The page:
Oscar-, Tony- and Emmy-winning actor Christopher Plummer has passed away. He was 91.
The legendary actor passed peacefully at his home in Connecticut, with his wife Elaine Taylor, by his side, the Post confirmed on Friday.
“Chris was an extraordinary man who deeply loved and respected his profession with great old fashion manners, self deprecating humor and the music of words,” his manager and friend Lou Pitt said. “He was a National Treasure who deeply relished his Canadian roots. Through his art and humanity, he touched all of our hearts and his legendary life will endure for all generations to come. He will forever be with us.”
Plummer, whose career in acting spanned more than 60 years, is perhaps best known for his performance as Captain Georg von Trapp opposite Julie Andrews in 1965’s “The Sound of Music.” But he went on to star in movies and stage productions for the rest of his life, notably telling the Associated Press in 2017 that he never wanted to stop acting.
“I love my work. I love what I do. And I’m so sorry for a majority of people who do not like their jobs, and can’t wait to retire, which of course, is death. I’ll never retire. I hope to drop dead onstage. That’s what I really want to do.”
He was slated to appear in this year’s animated feature, “Heroes of the Golden Mask.”
Christopher Plummer, circa 1960.Getty Images
Amid his 2017 role as “Scrooge” in “The Man Who Invented Christmas,” he shared with The Post more of his wry humor on the art of acting — in both good movies and bad.
“The worse the movie, the more fun you have. If it’s a great script, you’re into it and motivated to make it even better. When it’s a bad script, you can have fun on the set and get nicely oiled at night.”
Plummer was born in 1929 in Toronto and made his Broadway debut in 1954 after his role in “Henry V” — William Shatner was his understudy in the Canadian production, and stepped in when Plummer got kidney stones, he told The Post. On Broadway, Plummer played the titular roles in productions of “Macbeth” and “King Lear.”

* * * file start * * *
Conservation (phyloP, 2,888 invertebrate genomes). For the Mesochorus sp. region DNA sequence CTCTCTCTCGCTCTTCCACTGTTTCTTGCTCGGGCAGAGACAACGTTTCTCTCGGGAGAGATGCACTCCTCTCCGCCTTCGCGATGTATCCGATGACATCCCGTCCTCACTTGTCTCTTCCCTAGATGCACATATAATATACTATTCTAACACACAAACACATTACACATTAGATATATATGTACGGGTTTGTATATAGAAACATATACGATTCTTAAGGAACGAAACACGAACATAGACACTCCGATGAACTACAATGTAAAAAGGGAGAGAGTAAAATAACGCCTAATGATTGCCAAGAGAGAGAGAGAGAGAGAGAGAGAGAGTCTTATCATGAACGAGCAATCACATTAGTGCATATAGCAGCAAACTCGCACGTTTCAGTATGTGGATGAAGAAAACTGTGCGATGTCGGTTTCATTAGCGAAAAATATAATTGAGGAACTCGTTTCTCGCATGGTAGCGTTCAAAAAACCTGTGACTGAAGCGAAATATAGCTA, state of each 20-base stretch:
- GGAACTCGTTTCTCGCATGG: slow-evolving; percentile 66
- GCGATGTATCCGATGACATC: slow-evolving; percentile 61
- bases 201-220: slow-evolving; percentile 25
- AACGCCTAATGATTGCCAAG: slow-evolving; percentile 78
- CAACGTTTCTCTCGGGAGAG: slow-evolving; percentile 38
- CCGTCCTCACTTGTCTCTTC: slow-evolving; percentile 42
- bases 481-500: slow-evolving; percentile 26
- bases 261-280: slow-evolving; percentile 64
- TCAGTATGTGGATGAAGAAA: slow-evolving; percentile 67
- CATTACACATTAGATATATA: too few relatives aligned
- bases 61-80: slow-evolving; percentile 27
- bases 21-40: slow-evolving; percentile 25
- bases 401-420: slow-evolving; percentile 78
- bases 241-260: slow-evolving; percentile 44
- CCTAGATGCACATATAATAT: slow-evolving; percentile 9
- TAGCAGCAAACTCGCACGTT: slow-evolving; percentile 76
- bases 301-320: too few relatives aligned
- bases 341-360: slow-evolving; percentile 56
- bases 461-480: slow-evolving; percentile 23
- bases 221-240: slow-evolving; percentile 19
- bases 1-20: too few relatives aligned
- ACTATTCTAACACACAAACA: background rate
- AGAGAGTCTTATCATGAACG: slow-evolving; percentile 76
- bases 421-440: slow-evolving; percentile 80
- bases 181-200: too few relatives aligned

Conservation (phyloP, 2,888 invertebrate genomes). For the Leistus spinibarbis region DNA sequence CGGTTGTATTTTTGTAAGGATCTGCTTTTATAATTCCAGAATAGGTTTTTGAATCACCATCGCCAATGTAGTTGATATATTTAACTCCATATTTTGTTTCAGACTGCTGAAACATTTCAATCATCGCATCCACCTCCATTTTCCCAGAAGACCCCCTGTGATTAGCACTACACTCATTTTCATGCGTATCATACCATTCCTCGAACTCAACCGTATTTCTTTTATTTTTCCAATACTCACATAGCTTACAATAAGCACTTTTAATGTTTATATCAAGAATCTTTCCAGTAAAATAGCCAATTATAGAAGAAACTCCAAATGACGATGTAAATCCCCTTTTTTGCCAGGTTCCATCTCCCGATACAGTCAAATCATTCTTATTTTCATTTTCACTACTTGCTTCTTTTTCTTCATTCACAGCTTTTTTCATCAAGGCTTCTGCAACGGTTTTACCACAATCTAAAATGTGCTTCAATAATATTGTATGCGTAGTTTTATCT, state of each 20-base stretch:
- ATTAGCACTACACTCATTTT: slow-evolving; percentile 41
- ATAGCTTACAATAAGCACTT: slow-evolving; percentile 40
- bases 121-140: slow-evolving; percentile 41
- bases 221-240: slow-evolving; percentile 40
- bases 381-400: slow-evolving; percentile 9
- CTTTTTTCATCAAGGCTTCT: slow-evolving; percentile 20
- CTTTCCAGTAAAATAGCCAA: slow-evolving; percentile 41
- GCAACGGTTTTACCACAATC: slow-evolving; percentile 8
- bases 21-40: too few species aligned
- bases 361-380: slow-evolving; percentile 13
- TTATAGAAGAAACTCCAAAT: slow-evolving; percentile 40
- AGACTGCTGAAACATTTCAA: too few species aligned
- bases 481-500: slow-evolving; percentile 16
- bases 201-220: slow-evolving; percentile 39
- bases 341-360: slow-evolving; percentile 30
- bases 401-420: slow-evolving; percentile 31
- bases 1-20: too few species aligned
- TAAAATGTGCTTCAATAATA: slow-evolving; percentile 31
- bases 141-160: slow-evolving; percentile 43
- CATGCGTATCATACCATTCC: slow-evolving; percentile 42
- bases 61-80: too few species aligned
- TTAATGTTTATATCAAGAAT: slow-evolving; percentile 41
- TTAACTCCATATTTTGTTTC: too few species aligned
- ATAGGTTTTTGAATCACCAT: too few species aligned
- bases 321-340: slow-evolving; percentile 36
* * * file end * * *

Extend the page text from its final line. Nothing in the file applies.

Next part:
He entered the world of film in 1958’s “Stage Struck” before his widely acclaimed role in “The Sound of Music.”
In a 2009 interview, he recalled his friendship with Andrews after working with her on the iconic musical that made him famous to the masses.
“I’m very fond of Julie,” he told NPR of his co-star in “The Sound of Music.” “That’s the nicest thing that came out of that film for me. We have a true and great friendship. She’s an extraordinary woman, professional. I’m grateful to the film in many ways because it was such a success. It is not my favorite film, of course, because I do think it borders on mawkishness.”
More recently, he won a Best Supporting Actor Oscar for playing a 75-year-old widower who comes out as gay in 2012’s “Beginners.”
In 2017, he starred in Ridley Scott’s “All the Money in the World,” about the billionaire J. Paul Getty and the ransom demanded in exchange for his grandson’s release after a kidnapping. He was the oldest actor nominated for an Oscar for that role, which was originally supposed to be played by Kevin Spacey.
“I had a wonderful time!” he said of the role. “At first, I was just concerned, ‘Am I going to be able to remember all this?’ because I had no time to study my lines. I had one or two days before we hit England. To my great relief, I found that I could manage. Everything was made very comfortable by Ridley, he wanted to make everything as easy as possible, for which I’m very grateful. But he also has a real sense of risk, clearly, and he loves doing things he’s not sure he’ll pull off.”
He also played the wisened patriarch Harlan Thrombey at the center of 2019’s acclaimed murder mystery “Knives Out.” The role was honored by the Academy as they noted his passing Friday.
Christopher Plummer beguiled audiences across generations in memorable roles from Captain von Trapp in “The Sound of Music” to Harlan Thrombey in “Knives Out.” He worked steadily for 60+ years, winning a Best Supporting Actor Oscar in 2012 for “Beginners.” He will be missed. pic.twitter.com/Mu6KRJTk7P— The Academy (@TheAcademy) February 5, 2021
Christopher Plummer and Julie Andrews in 2015.WireImage
“Acting is never boring,” Plummer added later. “We all pooh-pooh it from time to time, because it can often be hard work, but it’s never boring. Never.”
He is survived by his wife of 53 years, Elaine Taylor, who was reportedly by his side when he died in his Connecticut home.